“Dancers cited for exposing breasts,” Daytona Beech News-Journal, 27 March 2005, http://www.news-journalonline.com/NewsJournalOnline/News/WestVolusia/03WVolWEST02032705.htm(from White Cheech (nsfw) through Technorati).
“Blagojevich Requires Pharmacies To Fill Birth Control Orders Quickly,” Associted Press, 1 April 2005, http://abclocal.go.com/wls/news/040105_ap_ns_birthcontrol_orders.html (from Tiger Hawk).
Two related stories.
Nine female dancers were charged with exposing their breasts at Softtails Saloon.
The dancers, ranging from 24 to 38 years old, were issued notices to appear in court and then released after being cited Thursday night, Volusia County Sheriff’s spokesman Gary Davidson said.
Volusia County law requires women to partly cover themselves and not reveal certain areas of their bodies while dancing at businesses that serve alcohol.
Business manager Lynn Fraser, 20, was charged with allowing the violations to occur. Softtails is on U.S. 92 just east of DeLand.
Davidson said the Sheriff’s Office received complaints about the dancers flashing. Plain-clothed deputies with the Sheriff’s Office Crime Suppression Team visited the business Thursday. After deputies witnessed the violations, the 10 women were issued citations
Gov. Rod Blagojevich filed an emergency rule Friday requiring pharmacies that sell contraceptives to fill prescriptions for birth control quickly, following recent incidents in which a Chicago pharmacist refused to fill orders for contraceptives because of moral opposition.
“Our regulation says that if a woman goes to a pharmacy with a prescription for birth control, the pharmacy or the pharmacist is not allowed to discriminate or to choose who he sells it to or who he doesn’t sell it to,” Blagojevich said. “The pharmacy will be expected to accept that prescription and fill it … No delays. No hassles. No lectures.”
The anti-stripper law probably was probably written by moralists, while the birth control decree was issued by a Democrat. On one level they have different purposes. The Softails case is a case of government interference because of a perceived lack of virtue (horizontal control). Blogojevich’s order is goernment action because of too much horizontal control. But they both illustrate a major problem with American laws.
But they share a common theme: public policy overriding private morality. They replace horizontal controls with vertical ones, or weaken civil society and strengthen government diktat . This is a tragedy, this is dangerous. Focusing on state control channels citizens higher instincts away from voluntary organizations and toward influencing government. True virtue is abandoned in favor of using state force. Internalized civility is replaced with institutionalized thuggery.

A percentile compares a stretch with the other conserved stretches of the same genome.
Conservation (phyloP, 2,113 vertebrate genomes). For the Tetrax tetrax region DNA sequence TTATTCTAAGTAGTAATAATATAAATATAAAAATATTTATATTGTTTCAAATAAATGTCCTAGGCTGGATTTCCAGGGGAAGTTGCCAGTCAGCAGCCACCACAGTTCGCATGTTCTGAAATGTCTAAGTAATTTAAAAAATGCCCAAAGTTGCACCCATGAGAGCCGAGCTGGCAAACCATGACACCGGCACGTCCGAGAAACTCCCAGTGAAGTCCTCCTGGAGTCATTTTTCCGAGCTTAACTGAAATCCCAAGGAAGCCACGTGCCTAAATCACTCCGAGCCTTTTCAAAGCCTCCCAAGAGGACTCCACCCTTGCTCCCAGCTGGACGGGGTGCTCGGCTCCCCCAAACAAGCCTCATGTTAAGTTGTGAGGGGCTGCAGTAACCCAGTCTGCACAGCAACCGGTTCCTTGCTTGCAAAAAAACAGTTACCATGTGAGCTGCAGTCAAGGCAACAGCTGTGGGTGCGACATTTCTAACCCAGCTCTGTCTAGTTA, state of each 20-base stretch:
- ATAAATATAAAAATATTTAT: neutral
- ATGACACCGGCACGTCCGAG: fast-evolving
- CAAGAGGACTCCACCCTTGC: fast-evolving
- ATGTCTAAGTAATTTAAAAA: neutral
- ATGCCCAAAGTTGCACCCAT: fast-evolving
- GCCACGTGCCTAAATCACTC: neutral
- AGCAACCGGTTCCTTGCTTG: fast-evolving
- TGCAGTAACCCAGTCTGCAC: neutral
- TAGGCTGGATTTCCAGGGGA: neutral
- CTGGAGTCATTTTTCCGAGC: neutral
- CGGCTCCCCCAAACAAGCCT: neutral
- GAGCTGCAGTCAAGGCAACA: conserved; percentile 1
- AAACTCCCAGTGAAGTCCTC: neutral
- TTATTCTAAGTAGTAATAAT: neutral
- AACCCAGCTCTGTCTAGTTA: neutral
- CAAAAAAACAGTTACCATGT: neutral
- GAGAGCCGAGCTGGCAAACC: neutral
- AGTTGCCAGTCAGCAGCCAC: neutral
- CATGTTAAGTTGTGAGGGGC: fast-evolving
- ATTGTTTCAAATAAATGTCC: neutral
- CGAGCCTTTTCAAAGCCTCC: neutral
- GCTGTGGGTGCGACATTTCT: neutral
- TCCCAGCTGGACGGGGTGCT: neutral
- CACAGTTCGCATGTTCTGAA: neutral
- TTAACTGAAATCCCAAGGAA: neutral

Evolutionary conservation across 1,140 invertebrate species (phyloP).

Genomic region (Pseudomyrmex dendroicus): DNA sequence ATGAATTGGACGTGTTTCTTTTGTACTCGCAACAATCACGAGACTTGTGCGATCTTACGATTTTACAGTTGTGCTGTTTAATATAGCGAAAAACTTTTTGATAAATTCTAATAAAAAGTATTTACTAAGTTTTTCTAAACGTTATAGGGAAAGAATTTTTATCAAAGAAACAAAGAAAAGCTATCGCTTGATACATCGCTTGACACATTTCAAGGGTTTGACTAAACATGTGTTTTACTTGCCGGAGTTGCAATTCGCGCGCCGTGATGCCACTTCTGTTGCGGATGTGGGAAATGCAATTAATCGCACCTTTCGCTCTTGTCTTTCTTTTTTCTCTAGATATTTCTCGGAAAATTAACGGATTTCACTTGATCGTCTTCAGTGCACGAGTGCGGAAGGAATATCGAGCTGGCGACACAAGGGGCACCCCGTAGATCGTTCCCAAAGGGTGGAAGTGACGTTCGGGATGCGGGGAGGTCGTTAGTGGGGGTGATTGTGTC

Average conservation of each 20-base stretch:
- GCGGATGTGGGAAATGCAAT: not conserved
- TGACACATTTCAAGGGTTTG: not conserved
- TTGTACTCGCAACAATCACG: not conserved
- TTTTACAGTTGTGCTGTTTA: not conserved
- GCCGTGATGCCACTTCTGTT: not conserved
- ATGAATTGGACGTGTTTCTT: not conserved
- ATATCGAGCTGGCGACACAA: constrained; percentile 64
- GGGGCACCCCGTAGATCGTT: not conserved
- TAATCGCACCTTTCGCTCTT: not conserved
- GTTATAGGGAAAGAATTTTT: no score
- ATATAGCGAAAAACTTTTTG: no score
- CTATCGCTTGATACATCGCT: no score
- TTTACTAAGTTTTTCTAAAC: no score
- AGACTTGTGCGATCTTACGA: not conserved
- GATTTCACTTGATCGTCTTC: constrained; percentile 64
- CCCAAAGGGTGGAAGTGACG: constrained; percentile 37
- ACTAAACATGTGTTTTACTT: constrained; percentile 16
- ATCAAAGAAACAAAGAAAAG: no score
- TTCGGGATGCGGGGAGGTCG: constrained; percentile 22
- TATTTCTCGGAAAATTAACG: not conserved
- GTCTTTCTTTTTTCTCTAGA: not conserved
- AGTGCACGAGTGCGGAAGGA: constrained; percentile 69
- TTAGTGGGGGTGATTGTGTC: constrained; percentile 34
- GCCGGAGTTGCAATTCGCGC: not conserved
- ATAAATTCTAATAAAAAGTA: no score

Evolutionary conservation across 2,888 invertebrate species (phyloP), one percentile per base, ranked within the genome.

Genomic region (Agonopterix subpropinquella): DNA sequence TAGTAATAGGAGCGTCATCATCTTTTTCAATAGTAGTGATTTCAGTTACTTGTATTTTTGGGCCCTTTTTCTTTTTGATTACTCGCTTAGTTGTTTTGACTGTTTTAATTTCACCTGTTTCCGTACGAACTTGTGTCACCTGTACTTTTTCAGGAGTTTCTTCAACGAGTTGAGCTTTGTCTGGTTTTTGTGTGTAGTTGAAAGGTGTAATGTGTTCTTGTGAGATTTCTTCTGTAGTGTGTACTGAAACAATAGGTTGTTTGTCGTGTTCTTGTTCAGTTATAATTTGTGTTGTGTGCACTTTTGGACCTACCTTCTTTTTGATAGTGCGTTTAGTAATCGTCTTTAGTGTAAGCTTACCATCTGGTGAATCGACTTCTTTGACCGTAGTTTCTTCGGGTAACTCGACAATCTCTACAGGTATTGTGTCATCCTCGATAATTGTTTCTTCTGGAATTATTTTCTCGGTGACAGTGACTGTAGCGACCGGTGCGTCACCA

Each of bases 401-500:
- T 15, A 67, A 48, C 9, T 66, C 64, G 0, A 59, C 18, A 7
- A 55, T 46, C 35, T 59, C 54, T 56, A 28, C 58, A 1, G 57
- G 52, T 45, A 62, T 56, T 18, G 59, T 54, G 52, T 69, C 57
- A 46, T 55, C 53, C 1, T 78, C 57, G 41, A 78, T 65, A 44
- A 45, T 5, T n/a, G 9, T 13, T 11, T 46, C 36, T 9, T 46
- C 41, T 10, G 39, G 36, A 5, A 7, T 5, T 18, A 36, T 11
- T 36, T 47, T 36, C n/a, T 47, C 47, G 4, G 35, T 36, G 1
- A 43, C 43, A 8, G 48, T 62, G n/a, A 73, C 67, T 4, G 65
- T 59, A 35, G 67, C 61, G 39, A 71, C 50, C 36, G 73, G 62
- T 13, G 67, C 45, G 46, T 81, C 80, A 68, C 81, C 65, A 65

Tiger Hawk, who I agree with, spotted a vertical control I miseed. I’ll close with his words
TigerHawk belongs to the “more the merrier” school of birth control, so I do not subscribe to the thinking of these moralist pharmacists. However, some of them believe that certain types of birth control, including particularly pills in a “morning after” dose, act to abort a conceived egg, and that by selling these pills they are participating in an abortion. Or maybe they just oppose contraception. In either case, I think their position is asinine.
The good news, though, is that small-town women have it within their own power to solve this problem: Keep a big old stock of birth control pills handy. If you don’t have ’em, have friends who have ’em. If you accidently have unprotected sex, take several the next morning and several more before you go to bed the next night. Read this, and read the label on the pill so you can calculate the dose. And since I don’t give medical advice, which is smart because I’m a lawyer, consult your doctor.
The Times missed a great opportunity to protect the right of a pharmacist to his conscience and flank the activists who are trying to drive birth control out of the economy. Had I been writing this morning’s editorial I would have argued that the morning after pill — “Plan B” — be sold over the counter. If it were sold in every 7-Eleven as it should be, we would not have to write rules ordering pharmacists to choose between their God and their livelihood